I am exhausted.
The idea of writing this post is terrifying (nothing good can come of this level of fatigue), yet here I am. Before I launch into our third class, I wanted to take a moment to remember media critic and award-winning journalist David Carr. I was incredibly inspired by David's work -- especially this posting of a class curriculum on Medium. Aside from being a marvelous reading list, it hit me between the eyes as the future of what learning could and should be -- shared.
In that spirit, I'll continue.
Our third class focused primarily on an exploration of the latest in media technology and idea generation with a particular focus on constraints. We ran students through a lecture on experiments happening in new startups and established media organizations. Then we had students take ideas they came up with in the last class and go through a series of constraints.
Remember, constraints can be fun.
The ideas evolved, with some of the constraints leading teams down entirely new paths. We then asked each team to draw their idea, prompting to show, not tell. Then, each individual team member sat, heads-down to draw the idea for themselves, iterating alone.
When teams return on Friday (tomorrow, yikes!), they will be called on to prototype rapidly (one hour) and then test those prototypes with class guests.
But, before we get to any of that, we asked the class for feedback, and we received quite a bit. A few points stood out to me that I would like to share.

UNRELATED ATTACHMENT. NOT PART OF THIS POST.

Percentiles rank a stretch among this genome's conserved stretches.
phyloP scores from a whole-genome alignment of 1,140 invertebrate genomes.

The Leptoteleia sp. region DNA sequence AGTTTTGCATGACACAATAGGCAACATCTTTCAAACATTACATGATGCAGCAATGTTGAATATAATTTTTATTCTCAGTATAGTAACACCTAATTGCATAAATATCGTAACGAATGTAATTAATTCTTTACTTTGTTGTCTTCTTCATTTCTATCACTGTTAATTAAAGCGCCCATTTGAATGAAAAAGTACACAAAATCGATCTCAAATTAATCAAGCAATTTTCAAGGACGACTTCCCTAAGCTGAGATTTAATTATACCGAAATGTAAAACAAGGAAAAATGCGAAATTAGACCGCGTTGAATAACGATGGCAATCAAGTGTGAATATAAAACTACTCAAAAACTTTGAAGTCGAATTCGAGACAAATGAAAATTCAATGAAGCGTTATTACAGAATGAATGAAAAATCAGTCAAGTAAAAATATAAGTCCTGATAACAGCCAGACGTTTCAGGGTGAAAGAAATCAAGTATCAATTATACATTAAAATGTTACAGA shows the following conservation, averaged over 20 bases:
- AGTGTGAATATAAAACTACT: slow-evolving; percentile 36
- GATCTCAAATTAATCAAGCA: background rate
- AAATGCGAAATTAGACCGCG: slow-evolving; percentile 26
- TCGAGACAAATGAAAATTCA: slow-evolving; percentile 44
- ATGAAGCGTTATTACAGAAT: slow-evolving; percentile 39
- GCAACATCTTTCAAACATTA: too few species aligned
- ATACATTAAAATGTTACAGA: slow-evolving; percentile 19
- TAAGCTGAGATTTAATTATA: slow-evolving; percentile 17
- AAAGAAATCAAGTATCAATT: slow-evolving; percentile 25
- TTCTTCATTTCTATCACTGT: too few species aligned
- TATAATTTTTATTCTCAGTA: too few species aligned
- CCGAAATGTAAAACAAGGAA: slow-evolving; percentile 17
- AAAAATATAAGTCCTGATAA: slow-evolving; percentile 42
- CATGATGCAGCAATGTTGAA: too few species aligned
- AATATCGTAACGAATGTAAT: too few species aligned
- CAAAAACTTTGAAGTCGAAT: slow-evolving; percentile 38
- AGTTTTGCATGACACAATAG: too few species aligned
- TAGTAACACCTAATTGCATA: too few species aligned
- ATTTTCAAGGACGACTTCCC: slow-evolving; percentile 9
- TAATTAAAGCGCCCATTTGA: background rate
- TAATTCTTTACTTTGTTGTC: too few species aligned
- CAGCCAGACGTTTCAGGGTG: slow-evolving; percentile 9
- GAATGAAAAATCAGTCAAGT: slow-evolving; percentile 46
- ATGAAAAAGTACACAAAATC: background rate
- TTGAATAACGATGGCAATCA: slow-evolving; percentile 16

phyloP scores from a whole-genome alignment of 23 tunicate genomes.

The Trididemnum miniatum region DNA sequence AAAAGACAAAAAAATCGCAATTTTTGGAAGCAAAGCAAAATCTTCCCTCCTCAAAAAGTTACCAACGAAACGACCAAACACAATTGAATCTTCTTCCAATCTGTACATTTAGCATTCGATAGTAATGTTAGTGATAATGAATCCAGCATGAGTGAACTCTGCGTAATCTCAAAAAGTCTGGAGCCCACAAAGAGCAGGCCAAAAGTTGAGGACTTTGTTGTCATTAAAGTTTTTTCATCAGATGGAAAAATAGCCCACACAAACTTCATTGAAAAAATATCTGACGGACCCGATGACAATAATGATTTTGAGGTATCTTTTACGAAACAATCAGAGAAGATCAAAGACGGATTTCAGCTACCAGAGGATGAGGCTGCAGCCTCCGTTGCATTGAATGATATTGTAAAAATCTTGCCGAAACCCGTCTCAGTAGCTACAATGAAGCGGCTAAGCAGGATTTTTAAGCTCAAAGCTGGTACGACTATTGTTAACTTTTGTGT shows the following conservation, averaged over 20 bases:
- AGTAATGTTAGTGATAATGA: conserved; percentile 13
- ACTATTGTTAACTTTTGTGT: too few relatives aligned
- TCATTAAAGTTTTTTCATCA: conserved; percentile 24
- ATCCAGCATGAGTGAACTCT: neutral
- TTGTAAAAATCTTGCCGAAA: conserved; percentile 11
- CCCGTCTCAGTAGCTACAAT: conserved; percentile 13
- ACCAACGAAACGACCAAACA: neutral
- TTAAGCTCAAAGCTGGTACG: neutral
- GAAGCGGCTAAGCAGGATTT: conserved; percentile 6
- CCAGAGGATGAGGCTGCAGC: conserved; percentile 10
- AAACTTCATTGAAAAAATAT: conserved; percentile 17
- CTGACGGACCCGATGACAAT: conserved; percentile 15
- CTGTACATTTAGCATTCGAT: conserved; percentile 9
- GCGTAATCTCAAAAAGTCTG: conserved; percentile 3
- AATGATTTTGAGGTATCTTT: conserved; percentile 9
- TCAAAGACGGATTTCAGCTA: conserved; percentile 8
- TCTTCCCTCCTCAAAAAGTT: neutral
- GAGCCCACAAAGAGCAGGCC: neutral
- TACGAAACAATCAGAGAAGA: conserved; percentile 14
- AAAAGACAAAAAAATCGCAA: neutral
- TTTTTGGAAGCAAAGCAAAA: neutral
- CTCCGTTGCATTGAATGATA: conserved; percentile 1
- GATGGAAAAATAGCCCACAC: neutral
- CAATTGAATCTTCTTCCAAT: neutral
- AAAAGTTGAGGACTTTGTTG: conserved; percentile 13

Role-playing and modeling is critical. Some students were unclear as to the how and why of empathy work because they did not see it clearly modeled before they tried it.
There is such a thing as too little information on a slide. I really did not think it was possible, but it is. You can put too little information on a slide.
Instruct, instruct, instruct. This one is tricky for me. Students wanted clearer instruction around what to do. Part of my responsibility as a d.school instructor, however, is to place students in positions of discomfort, allowing them to creatively navigate. There's a balance to be struck here, and I have succeeded in places and not in others.
There was plenty more feedback where that came from, but these points stood out to me. In line with that and other feedback, I posted this to an open document the teaching team is sharing with the class. It's pretty long so, I am going to end the post with this, since it's also late and I need to be up in just a few hours:
Hi everyone, I am writing this one even before I get to the blog post so that you are all prepared for the next class tomorrow.
Here is what you should come prepared to do:
- Spend a little time thinking about your prototype between now and tomorrow. How would you realize it, and what kind of user would you like to test it on?
- In the first hour of class, we will ask you to building your prototype. This means, using materials in class to make your prototype real in the world. We are giving you the first half hour to gather with your team, build a first iteration of your prototype together and then, go to the Mix & Make (an event being hosted at the d.school) and gather people with which to test your idea.